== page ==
The Globe and Mail reports in its Friday edition that Canadian Imperial Bank of Commerce economist Royce Mendes says the Bank of Canada has a rosier view of the economic landscape than the United States Federal Reserve. The Globe's Barrie McKenna writes that Mr. Mendes says that means another rate hike is likely later this year.
Recent tame wage growth gives the BOC a reason to move slowly on rate hikes because it means there is still slack in the economy. Senior deputy governor Carolyn Wilkins acknowledged on Thursday that wages are not increasing as fast as the bank anticipated now that the economy is near full employment and the jobless rate, at 5.6 per cent, is lower than it has been since the mid-1970s.
Wages grew at about 2.5 per cent last year in Canada. Based on job-market fundamentals, wages should be rising at about 3 per cent a year, Ms. Wilkins said.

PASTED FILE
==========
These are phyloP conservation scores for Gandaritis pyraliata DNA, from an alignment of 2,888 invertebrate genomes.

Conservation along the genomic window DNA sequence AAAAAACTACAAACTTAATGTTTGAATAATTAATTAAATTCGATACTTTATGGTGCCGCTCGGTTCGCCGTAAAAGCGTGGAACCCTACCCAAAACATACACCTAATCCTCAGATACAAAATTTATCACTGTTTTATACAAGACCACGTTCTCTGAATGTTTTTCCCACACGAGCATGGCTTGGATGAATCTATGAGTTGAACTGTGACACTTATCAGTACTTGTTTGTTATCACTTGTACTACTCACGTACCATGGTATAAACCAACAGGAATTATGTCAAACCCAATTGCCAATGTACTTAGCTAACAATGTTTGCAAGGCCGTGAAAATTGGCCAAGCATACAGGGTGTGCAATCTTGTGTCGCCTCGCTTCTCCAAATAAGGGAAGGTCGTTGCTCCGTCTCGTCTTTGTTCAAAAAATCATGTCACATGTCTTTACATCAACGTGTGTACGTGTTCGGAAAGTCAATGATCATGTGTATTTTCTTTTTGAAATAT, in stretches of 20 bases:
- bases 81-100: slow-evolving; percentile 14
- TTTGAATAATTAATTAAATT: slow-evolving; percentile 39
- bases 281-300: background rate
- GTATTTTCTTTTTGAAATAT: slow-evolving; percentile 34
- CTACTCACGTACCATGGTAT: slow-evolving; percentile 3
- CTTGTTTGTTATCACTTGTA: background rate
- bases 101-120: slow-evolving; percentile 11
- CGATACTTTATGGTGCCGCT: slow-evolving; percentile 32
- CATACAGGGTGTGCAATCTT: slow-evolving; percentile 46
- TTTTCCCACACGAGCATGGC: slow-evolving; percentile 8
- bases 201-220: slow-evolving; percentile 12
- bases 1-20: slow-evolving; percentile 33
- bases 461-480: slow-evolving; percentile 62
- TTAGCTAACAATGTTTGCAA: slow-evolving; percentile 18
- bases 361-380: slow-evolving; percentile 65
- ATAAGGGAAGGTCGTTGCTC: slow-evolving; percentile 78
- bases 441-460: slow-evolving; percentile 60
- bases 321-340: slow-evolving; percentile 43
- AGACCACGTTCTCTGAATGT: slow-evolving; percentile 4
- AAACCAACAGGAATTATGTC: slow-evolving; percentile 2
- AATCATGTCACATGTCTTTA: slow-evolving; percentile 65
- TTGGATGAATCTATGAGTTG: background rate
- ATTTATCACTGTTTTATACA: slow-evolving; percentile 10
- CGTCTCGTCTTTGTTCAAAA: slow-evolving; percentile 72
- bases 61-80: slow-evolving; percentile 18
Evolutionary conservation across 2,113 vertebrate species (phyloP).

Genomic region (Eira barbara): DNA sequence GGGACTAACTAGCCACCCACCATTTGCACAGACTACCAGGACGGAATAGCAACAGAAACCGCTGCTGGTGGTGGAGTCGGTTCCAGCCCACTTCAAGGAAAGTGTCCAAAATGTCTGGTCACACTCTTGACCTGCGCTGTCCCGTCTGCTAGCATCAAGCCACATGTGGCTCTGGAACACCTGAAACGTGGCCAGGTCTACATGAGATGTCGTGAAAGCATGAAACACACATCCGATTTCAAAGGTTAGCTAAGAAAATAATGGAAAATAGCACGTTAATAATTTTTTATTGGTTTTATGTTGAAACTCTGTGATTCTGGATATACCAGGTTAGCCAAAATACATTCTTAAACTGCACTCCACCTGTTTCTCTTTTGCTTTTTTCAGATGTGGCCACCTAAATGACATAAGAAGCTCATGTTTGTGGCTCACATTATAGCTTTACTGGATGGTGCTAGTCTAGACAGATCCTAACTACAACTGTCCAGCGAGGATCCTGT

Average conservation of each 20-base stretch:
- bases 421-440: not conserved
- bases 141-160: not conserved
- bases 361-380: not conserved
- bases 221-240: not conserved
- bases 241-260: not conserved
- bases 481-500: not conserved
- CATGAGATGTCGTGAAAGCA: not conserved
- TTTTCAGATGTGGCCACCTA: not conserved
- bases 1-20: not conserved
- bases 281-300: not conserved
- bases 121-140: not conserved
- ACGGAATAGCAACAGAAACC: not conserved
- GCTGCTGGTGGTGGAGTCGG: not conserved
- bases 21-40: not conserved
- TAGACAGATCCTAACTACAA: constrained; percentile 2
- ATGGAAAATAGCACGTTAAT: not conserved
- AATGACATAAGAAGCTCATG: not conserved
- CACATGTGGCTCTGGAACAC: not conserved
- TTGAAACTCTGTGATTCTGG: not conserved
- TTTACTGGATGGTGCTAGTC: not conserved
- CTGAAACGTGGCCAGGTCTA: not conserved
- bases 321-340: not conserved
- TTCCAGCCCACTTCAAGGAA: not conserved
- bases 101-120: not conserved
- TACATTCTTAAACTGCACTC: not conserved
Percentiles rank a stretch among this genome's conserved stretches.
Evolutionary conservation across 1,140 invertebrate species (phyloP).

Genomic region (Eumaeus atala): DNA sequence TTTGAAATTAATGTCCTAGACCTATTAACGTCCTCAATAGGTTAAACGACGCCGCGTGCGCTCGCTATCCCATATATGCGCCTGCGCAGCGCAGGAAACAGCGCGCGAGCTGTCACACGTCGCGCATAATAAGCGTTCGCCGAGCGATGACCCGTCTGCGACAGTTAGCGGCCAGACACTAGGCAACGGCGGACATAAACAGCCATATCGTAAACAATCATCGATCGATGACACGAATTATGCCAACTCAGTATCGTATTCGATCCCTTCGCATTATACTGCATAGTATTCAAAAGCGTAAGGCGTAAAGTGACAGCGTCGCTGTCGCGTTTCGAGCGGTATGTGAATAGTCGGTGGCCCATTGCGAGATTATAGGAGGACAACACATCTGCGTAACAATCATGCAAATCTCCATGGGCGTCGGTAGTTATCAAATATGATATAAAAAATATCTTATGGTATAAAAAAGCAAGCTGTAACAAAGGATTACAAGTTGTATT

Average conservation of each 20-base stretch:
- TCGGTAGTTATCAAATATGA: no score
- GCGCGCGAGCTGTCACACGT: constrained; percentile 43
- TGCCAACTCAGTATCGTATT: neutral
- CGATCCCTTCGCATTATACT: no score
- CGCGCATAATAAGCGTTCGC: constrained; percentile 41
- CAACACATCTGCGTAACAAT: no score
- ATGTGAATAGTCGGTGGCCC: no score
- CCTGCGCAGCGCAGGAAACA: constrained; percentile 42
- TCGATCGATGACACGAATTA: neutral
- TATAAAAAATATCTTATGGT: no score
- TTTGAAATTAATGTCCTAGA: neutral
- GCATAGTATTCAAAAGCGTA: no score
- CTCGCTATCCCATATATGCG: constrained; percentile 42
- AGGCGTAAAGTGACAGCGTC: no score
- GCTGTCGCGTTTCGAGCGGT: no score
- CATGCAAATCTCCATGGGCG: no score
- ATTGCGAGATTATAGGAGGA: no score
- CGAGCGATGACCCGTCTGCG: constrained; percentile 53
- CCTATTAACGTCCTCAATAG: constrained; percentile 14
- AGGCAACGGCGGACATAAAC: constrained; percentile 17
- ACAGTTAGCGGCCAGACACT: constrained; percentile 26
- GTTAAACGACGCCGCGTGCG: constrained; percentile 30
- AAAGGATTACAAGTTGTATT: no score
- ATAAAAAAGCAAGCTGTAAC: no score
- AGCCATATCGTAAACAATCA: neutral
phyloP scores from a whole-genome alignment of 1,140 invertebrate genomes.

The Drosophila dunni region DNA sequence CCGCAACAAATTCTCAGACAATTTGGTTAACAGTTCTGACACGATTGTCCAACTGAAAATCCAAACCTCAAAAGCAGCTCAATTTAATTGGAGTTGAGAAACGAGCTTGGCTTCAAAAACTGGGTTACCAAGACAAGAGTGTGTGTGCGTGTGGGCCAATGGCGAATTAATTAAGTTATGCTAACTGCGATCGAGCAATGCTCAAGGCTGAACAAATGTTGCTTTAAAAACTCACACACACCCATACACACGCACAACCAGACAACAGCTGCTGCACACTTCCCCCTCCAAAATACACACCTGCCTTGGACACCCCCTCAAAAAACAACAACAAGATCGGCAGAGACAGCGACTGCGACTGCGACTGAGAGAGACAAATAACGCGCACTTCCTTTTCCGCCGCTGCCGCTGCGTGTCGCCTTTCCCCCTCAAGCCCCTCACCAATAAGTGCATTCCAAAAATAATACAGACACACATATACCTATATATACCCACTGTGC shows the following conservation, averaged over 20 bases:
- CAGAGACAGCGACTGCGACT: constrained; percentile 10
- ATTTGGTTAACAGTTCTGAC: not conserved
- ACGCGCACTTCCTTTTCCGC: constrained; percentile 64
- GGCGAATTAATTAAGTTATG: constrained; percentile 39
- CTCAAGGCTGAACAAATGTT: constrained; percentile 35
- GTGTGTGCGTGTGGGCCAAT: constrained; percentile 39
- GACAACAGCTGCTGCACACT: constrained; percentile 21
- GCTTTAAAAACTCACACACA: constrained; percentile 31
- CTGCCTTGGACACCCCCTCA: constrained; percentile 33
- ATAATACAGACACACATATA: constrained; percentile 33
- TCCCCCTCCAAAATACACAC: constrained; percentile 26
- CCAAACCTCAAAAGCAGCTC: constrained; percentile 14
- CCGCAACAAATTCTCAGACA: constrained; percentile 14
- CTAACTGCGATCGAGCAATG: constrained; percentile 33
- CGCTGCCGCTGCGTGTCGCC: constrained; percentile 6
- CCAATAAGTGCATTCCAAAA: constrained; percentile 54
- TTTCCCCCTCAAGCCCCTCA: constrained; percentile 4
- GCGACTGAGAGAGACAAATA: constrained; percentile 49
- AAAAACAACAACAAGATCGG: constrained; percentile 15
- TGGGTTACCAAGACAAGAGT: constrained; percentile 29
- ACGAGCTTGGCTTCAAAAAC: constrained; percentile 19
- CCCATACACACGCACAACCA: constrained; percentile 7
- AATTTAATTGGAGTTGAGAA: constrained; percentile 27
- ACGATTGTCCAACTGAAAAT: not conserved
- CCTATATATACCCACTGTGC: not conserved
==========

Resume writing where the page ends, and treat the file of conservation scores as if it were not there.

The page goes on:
Ms. Wilkins offered two new possible explanations for the wage puzzle -- a slower rate of Canadians changing jobs since the most recent recession and the growing number of people working "non-standard" jobs, including self-employed contract or "gig" work, such as driving for Uber.
She said about 700,000 Canadians are now doing non-standard work.
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